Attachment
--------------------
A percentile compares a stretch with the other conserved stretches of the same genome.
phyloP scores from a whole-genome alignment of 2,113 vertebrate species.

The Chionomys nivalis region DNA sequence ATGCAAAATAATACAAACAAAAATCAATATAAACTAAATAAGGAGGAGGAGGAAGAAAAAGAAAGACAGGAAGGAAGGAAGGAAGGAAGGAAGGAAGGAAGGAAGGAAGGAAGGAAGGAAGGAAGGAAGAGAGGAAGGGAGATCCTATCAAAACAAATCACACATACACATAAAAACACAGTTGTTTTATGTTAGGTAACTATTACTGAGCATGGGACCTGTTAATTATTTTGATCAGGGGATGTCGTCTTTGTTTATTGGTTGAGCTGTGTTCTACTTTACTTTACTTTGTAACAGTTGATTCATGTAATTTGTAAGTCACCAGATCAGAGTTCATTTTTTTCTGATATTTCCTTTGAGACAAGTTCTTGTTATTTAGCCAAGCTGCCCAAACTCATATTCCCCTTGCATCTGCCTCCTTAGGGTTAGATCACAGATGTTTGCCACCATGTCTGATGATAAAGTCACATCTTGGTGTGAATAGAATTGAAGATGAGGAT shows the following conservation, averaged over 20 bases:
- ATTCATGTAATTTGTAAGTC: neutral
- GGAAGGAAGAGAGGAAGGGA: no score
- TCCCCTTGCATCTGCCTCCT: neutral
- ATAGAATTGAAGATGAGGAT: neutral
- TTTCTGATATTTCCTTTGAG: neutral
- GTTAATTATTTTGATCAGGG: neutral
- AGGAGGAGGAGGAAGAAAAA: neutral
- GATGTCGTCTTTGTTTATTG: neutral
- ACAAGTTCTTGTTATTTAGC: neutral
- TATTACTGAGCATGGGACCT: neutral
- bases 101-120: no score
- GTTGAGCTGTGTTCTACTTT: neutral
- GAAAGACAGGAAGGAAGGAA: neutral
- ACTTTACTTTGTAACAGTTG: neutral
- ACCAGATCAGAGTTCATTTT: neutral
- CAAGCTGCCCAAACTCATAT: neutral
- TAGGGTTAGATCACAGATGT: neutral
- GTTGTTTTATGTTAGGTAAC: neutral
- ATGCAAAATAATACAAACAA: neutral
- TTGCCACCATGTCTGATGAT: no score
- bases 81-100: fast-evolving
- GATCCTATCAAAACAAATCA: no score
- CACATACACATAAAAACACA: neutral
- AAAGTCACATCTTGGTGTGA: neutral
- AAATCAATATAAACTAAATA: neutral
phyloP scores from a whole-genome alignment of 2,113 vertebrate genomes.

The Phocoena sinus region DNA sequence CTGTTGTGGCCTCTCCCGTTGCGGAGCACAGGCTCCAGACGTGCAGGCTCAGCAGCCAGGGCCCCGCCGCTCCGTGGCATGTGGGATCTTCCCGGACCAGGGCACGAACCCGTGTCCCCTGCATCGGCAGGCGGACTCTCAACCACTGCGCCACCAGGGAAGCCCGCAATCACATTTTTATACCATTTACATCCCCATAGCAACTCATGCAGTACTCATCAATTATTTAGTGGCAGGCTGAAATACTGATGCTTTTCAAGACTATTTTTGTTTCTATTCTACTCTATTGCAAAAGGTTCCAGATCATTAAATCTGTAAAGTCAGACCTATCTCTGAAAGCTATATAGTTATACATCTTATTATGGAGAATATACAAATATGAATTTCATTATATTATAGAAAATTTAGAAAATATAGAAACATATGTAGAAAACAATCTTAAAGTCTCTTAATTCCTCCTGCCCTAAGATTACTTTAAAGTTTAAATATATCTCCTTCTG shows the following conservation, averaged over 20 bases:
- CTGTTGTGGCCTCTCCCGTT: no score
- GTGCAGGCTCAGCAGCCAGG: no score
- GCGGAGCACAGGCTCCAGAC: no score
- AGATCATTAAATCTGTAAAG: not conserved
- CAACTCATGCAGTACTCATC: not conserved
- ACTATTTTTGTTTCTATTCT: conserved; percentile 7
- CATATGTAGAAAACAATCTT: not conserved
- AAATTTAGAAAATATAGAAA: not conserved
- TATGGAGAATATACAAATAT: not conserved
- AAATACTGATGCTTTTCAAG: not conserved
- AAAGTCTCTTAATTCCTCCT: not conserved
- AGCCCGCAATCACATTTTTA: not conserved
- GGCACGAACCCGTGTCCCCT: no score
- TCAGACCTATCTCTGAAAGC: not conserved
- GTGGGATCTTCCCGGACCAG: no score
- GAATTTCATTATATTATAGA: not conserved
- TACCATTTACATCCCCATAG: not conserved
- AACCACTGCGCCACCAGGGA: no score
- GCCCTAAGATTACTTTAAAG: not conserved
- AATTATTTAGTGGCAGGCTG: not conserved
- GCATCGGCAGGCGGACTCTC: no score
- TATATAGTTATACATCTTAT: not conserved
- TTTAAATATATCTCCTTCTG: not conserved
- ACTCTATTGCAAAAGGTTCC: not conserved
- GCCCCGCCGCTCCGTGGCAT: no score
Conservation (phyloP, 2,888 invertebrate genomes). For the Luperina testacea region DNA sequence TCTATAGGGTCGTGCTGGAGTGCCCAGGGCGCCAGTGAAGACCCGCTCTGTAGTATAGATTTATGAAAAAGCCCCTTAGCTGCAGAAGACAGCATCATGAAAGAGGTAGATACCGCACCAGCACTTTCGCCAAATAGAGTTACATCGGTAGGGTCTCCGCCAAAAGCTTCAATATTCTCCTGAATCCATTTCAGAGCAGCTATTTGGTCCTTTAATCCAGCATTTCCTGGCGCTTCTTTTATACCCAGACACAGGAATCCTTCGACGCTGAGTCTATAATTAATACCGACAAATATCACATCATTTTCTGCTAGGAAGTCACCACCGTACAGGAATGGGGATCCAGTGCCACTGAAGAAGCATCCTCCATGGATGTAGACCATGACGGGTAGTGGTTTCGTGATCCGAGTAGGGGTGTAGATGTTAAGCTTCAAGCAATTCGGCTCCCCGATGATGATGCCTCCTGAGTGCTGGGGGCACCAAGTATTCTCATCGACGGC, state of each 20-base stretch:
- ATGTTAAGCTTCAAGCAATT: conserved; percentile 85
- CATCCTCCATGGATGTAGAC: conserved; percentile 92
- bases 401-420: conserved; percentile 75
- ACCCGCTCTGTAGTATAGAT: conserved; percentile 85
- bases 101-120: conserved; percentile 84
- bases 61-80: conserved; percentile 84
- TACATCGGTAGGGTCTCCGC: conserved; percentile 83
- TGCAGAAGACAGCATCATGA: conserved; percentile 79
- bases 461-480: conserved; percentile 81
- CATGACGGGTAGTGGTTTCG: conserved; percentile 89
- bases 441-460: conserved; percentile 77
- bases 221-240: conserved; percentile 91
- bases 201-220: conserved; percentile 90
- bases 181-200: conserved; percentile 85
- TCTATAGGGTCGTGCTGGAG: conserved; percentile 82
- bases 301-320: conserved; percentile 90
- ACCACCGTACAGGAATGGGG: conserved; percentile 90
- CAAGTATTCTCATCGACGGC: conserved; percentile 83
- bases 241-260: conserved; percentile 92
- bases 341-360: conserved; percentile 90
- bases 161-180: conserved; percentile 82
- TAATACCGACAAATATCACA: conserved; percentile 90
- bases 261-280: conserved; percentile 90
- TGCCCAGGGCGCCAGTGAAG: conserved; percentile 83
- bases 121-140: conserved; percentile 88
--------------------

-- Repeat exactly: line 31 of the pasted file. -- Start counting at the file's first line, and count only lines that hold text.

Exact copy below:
- CTGTTGTGGCCTCTCCCGTT: no score